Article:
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View from our front door in summer
Mallow, phlox and
purple loosestrife

- summer

The roots of cottage gardening go back to the English Tudor period (1485 - 1603) and the potted history below is intended to explain the main developments over time since then.

The Dark Ages had ended and in this comparatively peaceful time, country folk were able to tend their gardens, outside the protection of the local castle walls, in the relative safety of the countryside.

Cottage (humble home, small dwelling) dwellers were usually poor peasants and had what we today politely call "an extremely limited budget" - they were dirt-poor and lived in abject poverty.

It was the time of the European Renaissance and new plants were arriving regularly from the Americas, China and Japan. But they were only of interest to rich people, and were beyond the reach of mere peasants.

Gardens for pleasure and appearance were only within the means of the wealthy - the landed gentry. The major gardens of the period were large and often laid out in the Renaissance style - e.g. Hampton Court - or the romantic (landscape) style - e.g. Chiswick House and Blenheim Palace.

The English Cottage Garden

A cottage gardener had a very small plot of land and every inch of ground available had to produce fruit, vegetables and herbs to help ensure family survival. As he had to watch the pennies, he kept his choice of plants limited to tried and trusted varieties of local, English origin.

These plants, hardy and simple all, always gave good results and are today known as "cottage garden plants".

Why were flowers, which aren't generally a source of food, so important in the cottage garden?

Simply because flowers attract bees, butterflies and other insects and they in turn pollinate fruit tree blossom, vegetables and flowering shrubs, e.g. apples and raspberries. Pollination is crucial for plant survival as it leads to the successful development of seed - fruit is, in effect, a pot of seeds.

Growing edible crops was the objective of cottage gardening and the flowers, with their colours, pollen and fragrance, were used as a lure - their beauty was of secondary importance.

Peak Flowering Season

Cottage gardening reached it's peak flowering season during the Victorian era (1837 - 1904). The emergence of the worker or artisan and middle classes meant that for the first time in human history, many people had the time, and a little spare cash, to indulge themselves in gardening and garden food production for their pleasure, instead of as a basic necessity of existence.

One factor hadn't changed though - the new middle classes, like the original cottage gardeners, all had small gardens.

Plant knowledge was widespread and gardeners were inspired by gardening writers like Irishman William Robinson (1838 - 1935, author of "The English Flower Garden".

Cottage garden design was influenced by the horticulturalist Gertrude Jekyll (1843 - 1932, author of "Colour in the Flower Garden"), the creator of the colourful English garden border (or herbaceous border) we know so well, a grouping of plants by colour, height and flowering season.

With the rise of mass distribution of foodstuffs, fruit and vegetable production were no longer the main priority in the cottage garden. Flowers, often to the exclusion of everything else, took over the central role in the average working man's garden.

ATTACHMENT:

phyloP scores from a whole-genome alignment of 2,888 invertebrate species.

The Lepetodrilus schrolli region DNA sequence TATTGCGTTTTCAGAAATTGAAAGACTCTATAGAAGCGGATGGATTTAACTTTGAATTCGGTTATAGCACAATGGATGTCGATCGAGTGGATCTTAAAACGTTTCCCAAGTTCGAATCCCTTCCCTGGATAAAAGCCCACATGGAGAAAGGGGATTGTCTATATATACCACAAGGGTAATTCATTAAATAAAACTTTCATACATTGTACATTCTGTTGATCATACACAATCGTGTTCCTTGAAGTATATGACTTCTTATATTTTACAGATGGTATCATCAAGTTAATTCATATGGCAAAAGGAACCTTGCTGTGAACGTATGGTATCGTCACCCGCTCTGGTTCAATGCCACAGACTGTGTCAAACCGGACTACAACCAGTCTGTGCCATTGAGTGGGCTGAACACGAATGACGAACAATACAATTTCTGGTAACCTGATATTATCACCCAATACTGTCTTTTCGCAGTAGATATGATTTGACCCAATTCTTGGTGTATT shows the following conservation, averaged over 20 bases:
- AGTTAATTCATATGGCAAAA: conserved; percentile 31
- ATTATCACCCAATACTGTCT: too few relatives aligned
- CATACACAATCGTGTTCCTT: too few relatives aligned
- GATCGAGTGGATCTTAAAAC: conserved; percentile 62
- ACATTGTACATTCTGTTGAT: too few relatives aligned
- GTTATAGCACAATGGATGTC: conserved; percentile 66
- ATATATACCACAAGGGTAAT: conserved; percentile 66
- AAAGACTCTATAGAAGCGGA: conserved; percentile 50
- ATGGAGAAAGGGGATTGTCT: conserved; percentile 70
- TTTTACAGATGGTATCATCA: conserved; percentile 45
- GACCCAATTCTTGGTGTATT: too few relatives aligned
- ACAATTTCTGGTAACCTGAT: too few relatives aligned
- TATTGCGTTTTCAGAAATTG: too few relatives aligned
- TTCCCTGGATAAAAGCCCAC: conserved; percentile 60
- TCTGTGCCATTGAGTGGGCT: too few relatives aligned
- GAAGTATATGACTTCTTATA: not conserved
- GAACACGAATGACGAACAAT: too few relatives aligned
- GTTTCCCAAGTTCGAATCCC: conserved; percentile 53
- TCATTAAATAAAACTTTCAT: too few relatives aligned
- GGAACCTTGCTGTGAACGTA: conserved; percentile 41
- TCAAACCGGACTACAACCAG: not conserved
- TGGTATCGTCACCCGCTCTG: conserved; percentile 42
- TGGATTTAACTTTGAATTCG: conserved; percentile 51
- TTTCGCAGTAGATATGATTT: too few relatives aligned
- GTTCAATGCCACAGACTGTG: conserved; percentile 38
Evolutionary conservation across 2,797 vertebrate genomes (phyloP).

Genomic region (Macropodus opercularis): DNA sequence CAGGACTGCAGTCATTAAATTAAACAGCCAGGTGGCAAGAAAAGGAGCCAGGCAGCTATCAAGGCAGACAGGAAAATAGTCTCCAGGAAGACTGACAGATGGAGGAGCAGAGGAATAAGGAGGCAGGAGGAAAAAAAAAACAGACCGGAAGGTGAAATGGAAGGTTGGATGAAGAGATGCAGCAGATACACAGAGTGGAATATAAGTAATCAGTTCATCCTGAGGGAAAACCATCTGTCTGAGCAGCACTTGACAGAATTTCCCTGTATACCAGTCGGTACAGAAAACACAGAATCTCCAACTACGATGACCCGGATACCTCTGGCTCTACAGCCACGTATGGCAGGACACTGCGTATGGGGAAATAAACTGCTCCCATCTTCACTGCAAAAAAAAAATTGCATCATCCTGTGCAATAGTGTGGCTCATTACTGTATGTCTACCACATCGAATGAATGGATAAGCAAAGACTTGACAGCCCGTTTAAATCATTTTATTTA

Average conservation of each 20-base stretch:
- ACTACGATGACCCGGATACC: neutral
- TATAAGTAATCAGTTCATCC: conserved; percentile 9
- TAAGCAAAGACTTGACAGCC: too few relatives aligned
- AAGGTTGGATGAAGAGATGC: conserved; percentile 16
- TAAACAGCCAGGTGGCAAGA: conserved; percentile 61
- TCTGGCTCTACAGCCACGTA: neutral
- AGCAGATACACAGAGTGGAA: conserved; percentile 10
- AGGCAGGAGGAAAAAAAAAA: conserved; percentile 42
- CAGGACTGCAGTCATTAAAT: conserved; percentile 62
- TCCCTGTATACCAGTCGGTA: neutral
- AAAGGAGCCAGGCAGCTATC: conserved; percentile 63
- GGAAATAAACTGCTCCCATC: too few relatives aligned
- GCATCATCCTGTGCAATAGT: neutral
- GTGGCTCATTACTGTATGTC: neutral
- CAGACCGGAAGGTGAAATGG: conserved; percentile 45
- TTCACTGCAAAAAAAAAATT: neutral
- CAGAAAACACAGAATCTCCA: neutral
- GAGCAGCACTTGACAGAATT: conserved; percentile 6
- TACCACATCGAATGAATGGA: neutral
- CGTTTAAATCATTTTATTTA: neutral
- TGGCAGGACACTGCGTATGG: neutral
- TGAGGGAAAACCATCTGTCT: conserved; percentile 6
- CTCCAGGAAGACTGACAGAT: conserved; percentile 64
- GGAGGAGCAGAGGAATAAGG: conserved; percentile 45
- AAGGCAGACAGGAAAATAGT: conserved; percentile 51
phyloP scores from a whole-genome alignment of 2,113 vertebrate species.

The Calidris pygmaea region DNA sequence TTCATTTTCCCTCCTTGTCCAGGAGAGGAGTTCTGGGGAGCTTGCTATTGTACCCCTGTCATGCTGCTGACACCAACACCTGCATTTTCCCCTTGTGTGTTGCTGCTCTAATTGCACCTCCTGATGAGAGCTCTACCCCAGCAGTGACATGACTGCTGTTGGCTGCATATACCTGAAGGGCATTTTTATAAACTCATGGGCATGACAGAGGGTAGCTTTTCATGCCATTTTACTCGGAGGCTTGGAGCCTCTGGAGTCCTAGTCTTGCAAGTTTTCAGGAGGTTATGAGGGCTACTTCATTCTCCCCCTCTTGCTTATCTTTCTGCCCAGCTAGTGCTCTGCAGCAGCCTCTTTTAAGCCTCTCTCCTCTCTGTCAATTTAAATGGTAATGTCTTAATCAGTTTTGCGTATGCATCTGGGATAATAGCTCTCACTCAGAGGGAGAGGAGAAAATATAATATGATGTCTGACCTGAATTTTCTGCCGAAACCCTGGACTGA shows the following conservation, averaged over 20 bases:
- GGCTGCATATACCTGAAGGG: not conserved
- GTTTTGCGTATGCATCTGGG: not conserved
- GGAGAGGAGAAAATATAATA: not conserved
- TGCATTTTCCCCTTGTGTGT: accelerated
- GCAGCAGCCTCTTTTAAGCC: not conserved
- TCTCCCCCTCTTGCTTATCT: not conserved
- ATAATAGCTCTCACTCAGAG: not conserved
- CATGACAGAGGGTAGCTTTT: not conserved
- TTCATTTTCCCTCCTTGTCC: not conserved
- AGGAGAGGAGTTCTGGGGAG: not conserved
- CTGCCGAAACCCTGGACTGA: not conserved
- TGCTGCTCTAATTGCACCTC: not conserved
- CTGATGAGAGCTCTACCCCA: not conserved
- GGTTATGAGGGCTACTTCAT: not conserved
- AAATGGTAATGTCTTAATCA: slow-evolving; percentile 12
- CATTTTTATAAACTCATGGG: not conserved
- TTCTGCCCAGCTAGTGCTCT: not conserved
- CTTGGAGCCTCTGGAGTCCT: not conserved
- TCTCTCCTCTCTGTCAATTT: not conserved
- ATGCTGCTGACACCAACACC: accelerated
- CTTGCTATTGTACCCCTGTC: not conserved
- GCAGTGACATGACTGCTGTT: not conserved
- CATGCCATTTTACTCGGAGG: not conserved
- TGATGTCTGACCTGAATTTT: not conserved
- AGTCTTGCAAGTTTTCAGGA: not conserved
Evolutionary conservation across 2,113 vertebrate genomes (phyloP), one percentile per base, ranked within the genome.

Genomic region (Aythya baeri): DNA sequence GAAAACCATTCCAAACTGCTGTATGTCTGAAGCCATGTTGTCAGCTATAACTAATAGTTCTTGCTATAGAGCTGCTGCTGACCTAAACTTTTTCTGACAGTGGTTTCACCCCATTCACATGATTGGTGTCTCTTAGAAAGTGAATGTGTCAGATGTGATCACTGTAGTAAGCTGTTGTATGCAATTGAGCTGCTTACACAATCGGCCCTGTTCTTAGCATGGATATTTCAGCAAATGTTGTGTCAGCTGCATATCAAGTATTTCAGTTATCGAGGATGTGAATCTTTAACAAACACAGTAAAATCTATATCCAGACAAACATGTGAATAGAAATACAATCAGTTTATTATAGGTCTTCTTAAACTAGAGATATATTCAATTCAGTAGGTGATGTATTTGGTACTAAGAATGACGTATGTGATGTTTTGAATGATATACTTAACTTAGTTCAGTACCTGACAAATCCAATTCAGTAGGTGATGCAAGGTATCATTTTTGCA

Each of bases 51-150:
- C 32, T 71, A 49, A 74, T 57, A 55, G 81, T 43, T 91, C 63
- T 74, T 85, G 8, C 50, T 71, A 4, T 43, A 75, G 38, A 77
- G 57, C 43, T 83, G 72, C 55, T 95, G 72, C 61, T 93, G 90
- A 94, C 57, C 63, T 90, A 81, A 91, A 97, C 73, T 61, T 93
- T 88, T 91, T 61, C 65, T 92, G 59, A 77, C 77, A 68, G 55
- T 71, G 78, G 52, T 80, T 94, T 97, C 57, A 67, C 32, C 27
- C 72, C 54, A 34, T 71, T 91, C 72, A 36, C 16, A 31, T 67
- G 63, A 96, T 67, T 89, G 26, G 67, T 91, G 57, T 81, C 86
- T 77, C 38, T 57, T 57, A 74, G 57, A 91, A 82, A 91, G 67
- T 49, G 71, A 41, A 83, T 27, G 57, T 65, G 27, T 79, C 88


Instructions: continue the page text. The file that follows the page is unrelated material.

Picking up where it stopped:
Relevance in the Modern Age - a Personal Learning Curve

We live in a time of accelerating climate change, the greenhouse effect, the "red lists of endangered species" of plants, animals, birds and insects and a polluted environment. We've also witnessed a rapid increase of many types of childhood and adult diseases, many of which were more or less unheard of when I was schoolboy.

As a teenager in the '60s, I read "Silent Spring" by Rachel Carson (1907 - 1964, the earth mother of the environmental movement in my opinion), and my eyes were opened forever to the realization that we humans were - and are - destroying our planet. Her book led to the banning of the pesticide DDT: Rachel Carson had defeated big business and changed the policies of the WHO and national governments all over the world.

I've been a keen amateur gardener and designer all my life and in the '70s, while still working as a marketing manager, the ideas of E. F. Schumacher (1911 - 1977, in his book "Small is Beautiful", proved to me that "big" just doesn't work in organizations. The modern farming industry (usually based on one type of crop, be it animal or plant - mono-cultivation, awful word isn't it?) has had continuous problems with all kinds of diseases and pests for many years, and only exists by the profitable grace of the pesticide and fertilizer companies.

But cottage gardens are living proof that small is definitely beautiful: They rarely suffer from diseases and pests due to the wide variety of plants used in small numbers - I believe this is known as "bio-diversity" in modern-day "techno-speak."

The last stage in my discovery of cottage gardening was my first visit in 1985 to a nursery that advertised in my gardening magazine that:

If you want the usual assortment of pansies, petunias and marigolds, don't visit us as we cannot help you so and a visit will be a waste of your time.

If, however, you're looking for plants that will turn your garden into a romantic place filled with flowers, birds and insects, then we can help you.

That got to me - it takes guts to make such a statement in advertising. I had to go and visit the Stam family in Ochten (sorry, no link, today they live in a cottage in Ireland). At that time they were the only nursery in the Netherlands specialized in cottage garden plants, and I was converted from the first visit.

Points to Ponder - a Gardener's Practical Guide to Natural Cottage Gardening

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